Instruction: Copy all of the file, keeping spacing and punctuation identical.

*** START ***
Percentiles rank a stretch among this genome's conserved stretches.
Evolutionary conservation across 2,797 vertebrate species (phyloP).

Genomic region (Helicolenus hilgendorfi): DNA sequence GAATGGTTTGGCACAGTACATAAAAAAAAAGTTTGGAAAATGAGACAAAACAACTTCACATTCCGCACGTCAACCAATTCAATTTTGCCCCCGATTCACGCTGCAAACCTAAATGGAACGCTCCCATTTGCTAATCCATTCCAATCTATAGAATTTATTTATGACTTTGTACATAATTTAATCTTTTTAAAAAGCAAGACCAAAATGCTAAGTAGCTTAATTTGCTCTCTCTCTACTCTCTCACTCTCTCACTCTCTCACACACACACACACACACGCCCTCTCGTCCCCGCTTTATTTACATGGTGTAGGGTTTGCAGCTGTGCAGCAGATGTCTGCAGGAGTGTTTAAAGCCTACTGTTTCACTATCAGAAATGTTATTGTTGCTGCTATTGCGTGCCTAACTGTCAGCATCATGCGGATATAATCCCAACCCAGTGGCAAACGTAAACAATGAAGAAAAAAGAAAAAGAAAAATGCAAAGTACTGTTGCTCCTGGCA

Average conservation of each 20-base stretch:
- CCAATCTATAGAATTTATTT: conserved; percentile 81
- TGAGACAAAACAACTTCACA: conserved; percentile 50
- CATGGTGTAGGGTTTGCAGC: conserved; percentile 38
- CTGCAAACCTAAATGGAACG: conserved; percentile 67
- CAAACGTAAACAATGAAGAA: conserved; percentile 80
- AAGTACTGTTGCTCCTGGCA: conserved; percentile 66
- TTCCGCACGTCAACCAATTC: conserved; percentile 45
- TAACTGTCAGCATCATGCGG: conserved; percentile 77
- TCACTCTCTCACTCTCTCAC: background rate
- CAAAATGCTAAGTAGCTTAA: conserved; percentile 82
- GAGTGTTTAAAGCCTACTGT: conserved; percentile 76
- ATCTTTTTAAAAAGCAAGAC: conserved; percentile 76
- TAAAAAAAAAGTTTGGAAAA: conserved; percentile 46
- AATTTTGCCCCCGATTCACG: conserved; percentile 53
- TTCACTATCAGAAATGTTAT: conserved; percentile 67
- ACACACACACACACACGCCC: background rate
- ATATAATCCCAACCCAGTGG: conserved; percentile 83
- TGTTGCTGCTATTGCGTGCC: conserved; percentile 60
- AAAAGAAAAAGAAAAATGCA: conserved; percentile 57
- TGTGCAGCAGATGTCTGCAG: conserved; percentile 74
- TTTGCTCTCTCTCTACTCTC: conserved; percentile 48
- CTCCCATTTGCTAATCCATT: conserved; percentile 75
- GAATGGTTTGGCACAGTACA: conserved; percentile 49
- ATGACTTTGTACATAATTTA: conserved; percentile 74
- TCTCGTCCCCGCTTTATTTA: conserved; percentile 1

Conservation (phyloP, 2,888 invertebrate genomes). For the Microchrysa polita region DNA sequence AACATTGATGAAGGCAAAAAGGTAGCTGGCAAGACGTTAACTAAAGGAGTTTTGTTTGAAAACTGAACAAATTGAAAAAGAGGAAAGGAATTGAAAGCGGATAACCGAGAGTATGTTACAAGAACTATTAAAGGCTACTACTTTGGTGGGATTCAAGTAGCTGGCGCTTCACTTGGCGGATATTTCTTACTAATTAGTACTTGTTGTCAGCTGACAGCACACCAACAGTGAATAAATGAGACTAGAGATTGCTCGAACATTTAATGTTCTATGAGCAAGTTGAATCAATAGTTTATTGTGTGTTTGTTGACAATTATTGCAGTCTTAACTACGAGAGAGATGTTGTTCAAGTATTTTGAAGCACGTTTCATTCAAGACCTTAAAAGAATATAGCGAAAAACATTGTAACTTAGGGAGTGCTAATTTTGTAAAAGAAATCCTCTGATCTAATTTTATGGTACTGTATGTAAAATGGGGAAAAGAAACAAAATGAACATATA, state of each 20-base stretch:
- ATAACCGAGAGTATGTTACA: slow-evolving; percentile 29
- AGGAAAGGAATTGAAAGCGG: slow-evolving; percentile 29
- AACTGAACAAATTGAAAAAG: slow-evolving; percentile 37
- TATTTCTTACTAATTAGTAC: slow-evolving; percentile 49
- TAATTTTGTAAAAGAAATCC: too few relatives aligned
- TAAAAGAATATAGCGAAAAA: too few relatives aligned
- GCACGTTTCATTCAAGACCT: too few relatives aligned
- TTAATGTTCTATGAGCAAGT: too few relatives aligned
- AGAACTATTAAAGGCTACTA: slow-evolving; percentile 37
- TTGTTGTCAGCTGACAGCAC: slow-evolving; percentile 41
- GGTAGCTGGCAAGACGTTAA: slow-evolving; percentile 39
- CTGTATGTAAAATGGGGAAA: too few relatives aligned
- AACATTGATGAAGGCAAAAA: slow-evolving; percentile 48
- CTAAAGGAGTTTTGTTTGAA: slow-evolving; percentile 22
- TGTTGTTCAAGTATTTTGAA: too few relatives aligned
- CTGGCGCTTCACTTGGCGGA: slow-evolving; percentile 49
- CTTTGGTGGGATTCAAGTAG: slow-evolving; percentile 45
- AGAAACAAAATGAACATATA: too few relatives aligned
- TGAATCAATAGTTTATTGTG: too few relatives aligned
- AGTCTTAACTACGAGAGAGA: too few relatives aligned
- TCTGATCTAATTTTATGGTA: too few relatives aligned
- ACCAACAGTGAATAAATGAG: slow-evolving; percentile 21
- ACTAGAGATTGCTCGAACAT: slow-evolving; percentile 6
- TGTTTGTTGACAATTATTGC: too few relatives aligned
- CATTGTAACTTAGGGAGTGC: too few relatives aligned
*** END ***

Percentiles rank a stretch among this genome's conserved stretches.
Evolutionary conservation across 2,797 vertebrate species (phyloP).

Genomic region (Helicolenus hilgendorfi): DNA sequence GAATGGTTTGGCACAGTACATAAAAAAAAAGTTTGGAAAATGAGACAAAACAACTTCACATTCCGCACGTCAACCAATTCAATTTTGCCCCCGATTCACGCTGCAAACCTAAATGGAACGCTCCCATTTGCTAATCCATTCCAATCTATAGAATTTATTTATGACTTTGTACATAATTTAATCTTTTTAAAAAGCAAGACCAAAATGCTAAGTAGCTTAATTTGCTCTCTCTCTACTCTCTCACTCTCTCACTCTCTCACACACACACACACACACGCCCTCTCGTCCCCGCTTTATTTACATGGTGTAGGGTTTGCAGCTGTGCAGCAGATGTCTGCAGGAGTGTTTAAAGCCTACTGTTTCACTATCAGAAATGTTATTGTTGCTGCTATTGCGTGCCTAACTGTCAGCATCATGCGGATATAATCCCAACCCAGTGGCAAACGTAAACAATGAAGAAAAAAGAAAAAGAAAAATGCAAAGTACTGTTGCTCCTGGCA

Average conservation of each 20-base stretch:
- CCAATCTATAGAATTTATTT: conserved; percentile 81
- TGAGACAAAACAACTTCACA: conserved; percentile 50
- CATGGTGTAGGGTTTGCAGC: conserved; percentile 38
- CTGCAAACCTAAATGGAACG: conserved; percentile 67
- CAAACGTAAACAATGAAGAA: conserved; percentile 80
- AAGTACTGTTGCTCCTGGCA: conserved; percentile 66
- TTCCGCACGTCAACCAATTC: conserved; percentile 45
- TAACTGTCAGCATCATGCGG: conserved; percentile 77
- TCACTCTCTCACTCTCTCAC: background rate
- CAAAATGCTAAGTAGCTTAA: conserved; percentile 82
- GAGTGTTTAAAGCCTACTGT: conserved; percentile 76
- ATCTTTTTAAAAAGCAAGAC: conserved; percentile 76
- TAAAAAAAAAGTTTGGAAAA: conserved; percentile 46
- AATTTTGCCCCCGATTCACG: conserved; percentile 53
- TTCACTATCAGAAATGTTAT: conserved; percentile 67
- ACACACACACACACACGCCC: background rate
- ATATAATCCCAACCCAGTGG: conserved; percentile 83
- TGTTGCTGCTATTGCGTGCC: conserved; percentile 60
- AAAAGAAAAAGAAAAATGCA: conserved; percentile 57
- TGTGCAGCAGATGTCTGCAG: conserved; percentile 74
- TTTGCTCTCTCTCTACTCTC: conserved; percentile 48
- CTCCCATTTGCTAATCCATT: conserved; percentile 75
- GAATGGTTTGGCACAGTACA: conserved; percentile 49
- ATGACTTTGTACATAATTTA: conserved; percentile 74
- TCTCGTCCCCGCTTTATTTA: conserved; percentile 1

Conservation (phyloP, 2,888 invertebrate genomes). For the Microchrysa polita region DNA sequence AACATTGATGAAGGCAAAAAGGTAGCTGGCAAGACGTTAACTAAAGGAGTTTTGTTTGAAAACTGAACAAATTGAAAAAGAGGAAAGGAATTGAAAGCGGATAACCGAGAGTATGTTACAAGAACTATTAAAGGCTACTACTTTGGTGGGATTCAAGTAGCTGGCGCTTCACTTGGCGGATATTTCTTACTAATTAGTACTTGTTGTCAGCTGACAGCACACCAACAGTGAATAAATGAGACTAGAGATTGCTCGAACATTTAATGTTCTATGAGCAAGTTGAATCAATAGTTTATTGTGTGTTTGTTGACAATTATTGCAGTCTTAACTACGAGAGAGATGTTGTTCAAGTATTTTGAAGCACGTTTCATTCAAGACCTTAAAAGAATATAGCGAAAAACATTGTAACTTAGGGAGTGCTAATTTTGTAAAAGAAATCCTCTGATCTAATTTTATGGTACTGTATGTAAAATGGGGAAAAGAAACAAAATGAACATATA, state of each 20-base stretch:
- ATAACCGAGAGTATGTTACA: slow-evolving; percentile 29
- AGGAAAGGAATTGAAAGCGG: slow-evolving; percentile 29
- AACTGAACAAATTGAAAAAG: slow-evolving; percentile 37
- TATTTCTTACTAATTAGTAC: slow-evolving; percentile 49
- TAATTTTGTAAAAGAAATCC: too few relatives aligned
- TAAAAGAATATAGCGAAAAA: too few relatives aligned
- GCACGTTTCATTCAAGACCT: too few relatives aligned
- TTAATGTTCTATGAGCAAGT: too few relatives aligned
- AGAACTATTAAAGGCTACTA: slow-evolving; percentile 37
- TTGTTGTCAGCTGACAGCAC: slow-evolving; percentile 41
- GGTAGCTGGCAAGACGTTAA: slow-evolving; percentile 39
- CTGTATGTAAAATGGGGAAA: too few relatives aligned
- AACATTGATGAAGGCAAAAA: slow-evolving; percentile 48
- CTAAAGGAGTTTTGTTTGAA: slow-evolving; percentile 22
- TGTTGTTCAAGTATTTTGAA: too few relatives aligned
- CTGGCGCTTCACTTGGCGGA: slow-evolving; percentile 49
- CTTTGGTGGGATTCAAGTAG: slow-evolving; percentile 45
- AGAAACAAAATGAACATATA: too few relatives aligned
- TGAATCAATAGTTTATTGTG: too few relatives aligned
- AGTCTTAACTACGAGAGAGA: too few relatives aligned
- TCTGATCTAATTTTATGGTA: too few relatives aligned
- ACCAACAGTGAATAAATGAG: slow-evolving; percentile 21
- ACTAGAGATTGCTCGAACAT: slow-evolving; percentile 6
- TGTTTGTTGACAATTATTGC: too few relatives aligned
- CATTGTAACTTAGGGAGTGC: too few relatives aligned